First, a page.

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Letters to The Editor Working for Big Brother?
May 11, 2005

----- Original Message -----
From: "Marcus Macauley" <>
To: <>
Sent: Wednesday, May 11, 2005 10:21 PM
Subject: Google = big brother?

Dear Ken,

You might be aware of this, but I didn't see any mention of it on your website, and on your Links page, you link to Google under Search Engines without comment.

The site has some pretty compelling reasons to be suspicious of Google, both in terms of its alleged and often-hyped superiority to other search engines (such as Yahoo and MSN), and in terms of its respect for privacy (which it scarcely even pretends). Indeed, one of Google's founders' main interest in grad school was "data mining", and Google's privacy policies, the nature of its cookies (which expire in 2038, something that has been banned for govt websites, and several years ago was unheard of for search engines), its apparently unlimited logging (associated with IP address and all available information) and data retention (e.g., for Gmail), and public statements all seem to suggest that it's setting itself up as a gold mine for any government agents who express interest in accessing information about anyone, such as email correspondence (whether the person has a Gmail account themself, or sends email to one), history of search terms used, etc. (eBay and PayPal, as you probably know, have already pitched themselves to police, government, and intelligence agencies as data mines to be freely accessed upon request.)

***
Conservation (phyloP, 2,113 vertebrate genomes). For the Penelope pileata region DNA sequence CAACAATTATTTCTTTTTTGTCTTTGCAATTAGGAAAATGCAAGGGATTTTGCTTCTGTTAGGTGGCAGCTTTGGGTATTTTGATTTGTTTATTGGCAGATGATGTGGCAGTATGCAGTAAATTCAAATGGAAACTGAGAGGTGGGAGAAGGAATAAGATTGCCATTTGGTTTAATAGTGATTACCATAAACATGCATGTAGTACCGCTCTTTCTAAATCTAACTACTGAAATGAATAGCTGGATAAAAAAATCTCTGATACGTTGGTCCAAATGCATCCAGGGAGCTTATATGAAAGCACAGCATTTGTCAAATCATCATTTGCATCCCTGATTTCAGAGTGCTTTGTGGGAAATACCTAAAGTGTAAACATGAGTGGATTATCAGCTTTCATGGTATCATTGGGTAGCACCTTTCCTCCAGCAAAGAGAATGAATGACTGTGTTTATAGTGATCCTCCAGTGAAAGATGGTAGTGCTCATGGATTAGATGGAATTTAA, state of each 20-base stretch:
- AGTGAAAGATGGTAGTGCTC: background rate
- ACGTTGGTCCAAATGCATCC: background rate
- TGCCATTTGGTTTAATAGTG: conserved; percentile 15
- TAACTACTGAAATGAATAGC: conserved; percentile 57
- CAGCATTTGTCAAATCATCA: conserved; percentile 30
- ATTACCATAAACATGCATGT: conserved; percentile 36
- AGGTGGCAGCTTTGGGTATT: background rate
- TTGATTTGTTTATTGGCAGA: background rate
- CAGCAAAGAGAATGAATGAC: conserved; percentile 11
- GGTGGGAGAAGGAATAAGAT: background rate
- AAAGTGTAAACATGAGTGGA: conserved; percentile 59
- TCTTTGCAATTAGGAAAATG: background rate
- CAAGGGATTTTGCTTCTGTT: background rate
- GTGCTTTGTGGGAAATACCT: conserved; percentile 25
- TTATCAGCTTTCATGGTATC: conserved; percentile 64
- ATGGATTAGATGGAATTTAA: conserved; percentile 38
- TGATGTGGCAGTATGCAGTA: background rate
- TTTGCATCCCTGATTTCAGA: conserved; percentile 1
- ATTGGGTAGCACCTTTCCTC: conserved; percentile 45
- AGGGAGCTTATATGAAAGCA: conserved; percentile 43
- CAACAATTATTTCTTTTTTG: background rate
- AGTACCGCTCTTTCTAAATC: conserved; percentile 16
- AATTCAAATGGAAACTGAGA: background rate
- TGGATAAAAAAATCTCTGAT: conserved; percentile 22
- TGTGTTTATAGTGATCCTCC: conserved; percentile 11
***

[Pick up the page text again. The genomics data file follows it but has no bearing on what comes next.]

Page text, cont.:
One alternative, for now, is, which allows you to get Google search results, ostensibly without Google knowing your IP address or sites you click-through to knowing what you terms searched for (as that information is omitted from the URL of any search results listing). Also, though they may well be just as corrupt, Yahoo and MSN now often return better search results than Google, which was not always the case.

I was surprised to learn much of this a few weeks ago, though Google's official motto, "don't be evil", has always struck me as naive at best, if not dishonest or deliberately misleading, given the wide perception among the geek/hacker communities, within the corporate media, and apparently among most web users (even many alternative researchers/journalists) that Google (and hence Gmail, etc.) is the epitome of everything good, or at least on higher moral ground than your average big, well-connected corporation. (And Google has its share of well-connected people on board.)

Best regards,
Marcus Macauley

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